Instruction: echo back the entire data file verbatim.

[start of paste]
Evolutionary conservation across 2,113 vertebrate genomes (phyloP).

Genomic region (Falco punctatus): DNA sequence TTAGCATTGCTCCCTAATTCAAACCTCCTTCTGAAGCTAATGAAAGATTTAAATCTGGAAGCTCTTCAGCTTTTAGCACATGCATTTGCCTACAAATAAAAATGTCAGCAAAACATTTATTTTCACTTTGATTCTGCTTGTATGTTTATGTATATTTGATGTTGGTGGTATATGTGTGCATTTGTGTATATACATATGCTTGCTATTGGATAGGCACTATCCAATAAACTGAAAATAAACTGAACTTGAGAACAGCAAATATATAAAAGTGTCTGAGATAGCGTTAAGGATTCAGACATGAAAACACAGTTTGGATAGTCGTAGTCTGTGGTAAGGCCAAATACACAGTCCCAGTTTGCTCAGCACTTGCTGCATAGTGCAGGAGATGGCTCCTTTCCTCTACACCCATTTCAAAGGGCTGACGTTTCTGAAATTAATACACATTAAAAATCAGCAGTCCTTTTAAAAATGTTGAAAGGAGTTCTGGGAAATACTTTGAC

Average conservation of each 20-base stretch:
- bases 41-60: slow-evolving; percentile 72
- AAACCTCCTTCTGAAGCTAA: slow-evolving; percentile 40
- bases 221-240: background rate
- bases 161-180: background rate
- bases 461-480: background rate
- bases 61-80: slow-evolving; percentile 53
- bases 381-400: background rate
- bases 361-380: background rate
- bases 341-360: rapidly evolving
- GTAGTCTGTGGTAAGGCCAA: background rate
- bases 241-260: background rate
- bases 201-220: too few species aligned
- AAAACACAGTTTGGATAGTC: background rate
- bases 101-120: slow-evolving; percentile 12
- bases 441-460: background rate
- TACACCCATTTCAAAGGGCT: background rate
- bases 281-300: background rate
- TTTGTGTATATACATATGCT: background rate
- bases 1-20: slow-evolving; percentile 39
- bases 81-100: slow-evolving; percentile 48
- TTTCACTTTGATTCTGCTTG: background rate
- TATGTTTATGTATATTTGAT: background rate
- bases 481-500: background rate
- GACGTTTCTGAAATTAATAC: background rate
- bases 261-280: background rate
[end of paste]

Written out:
Evolutionary conservation across 2,113 vertebrate genomes (phyloP).

Genomic region (Falco punctatus): DNA sequence TTAGCATTGCTCCCTAATTCAAACCTCCTTCTGAAGCTAATGAAAGATTTAAATCTGGAAGCTCTTCAGCTTTTAGCACATGCATTTGCCTACAAATAAAAATGTCAGCAAAACATTTATTTTCACTTTGATTCTGCTTGTATGTTTATGTATATTTGATGTTGGTGGTATATGTGTGCATTTGTGTATATACATATGCTTGCTATTGGATAGGCACTATCCAATAAACTGAAAATAAACTGAACTTGAGAACAGCAAATATATAAAAGTGTCTGAGATAGCGTTAAGGATTCAGACATGAAAACACAGTTTGGATAGTCGTAGTCTGTGGTAAGGCCAAATACACAGTCCCAGTTTGCTCAGCACTTGCTGCATAGTGCAGGAGATGGCTCCTTTCCTCTACACCCATTTCAAAGGGCTGACGTTTCTGAAATTAATACACATTAAAAATCAGCAGTCCTTTTAAAAATGTTGAAAGGAGTTCTGGGAAATACTTTGAC

Average conservation of each 20-base stretch:
- bases 41-60: slow-evolving; percentile 72
- AAACCTCCTTCTGAAGCTAA: slow-evolving; percentile 40
- bases 221-240: background rate
- bases 161-180: background rate
- bases 461-480: background rate
- bases 61-80: slow-evolving; percentile 53
- bases 381-400: background rate
- bases 361-380: background rate
- bases 341-360: rapidly evolving
- GTAGTCTGTGGTAAGGCCAA: background rate
- bases 241-260: background rate
- bases 201-220: too few species aligned
- AAAACACAGTTTGGATAGTC: background rate
- bases 101-120: slow-evolving; percentile 12
- bases 441-460: background rate
- TACACCCATTTCAAAGGGCT: background rate
- bases 281-300: background rate
- TTTGTGTATATACATATGCT: background rate
- bases 1-20: slow-evolving; percentile 39
- bases 81-100: slow-evolving; percentile 48
- TTTCACTTTGATTCTGCTTG: background rate
- TATGTTTATGTATATTTGAT: background rate
- bases 481-500: background rate
- GACGTTTCTGAAATTAATAC: background rate
- bases 261-280: background rate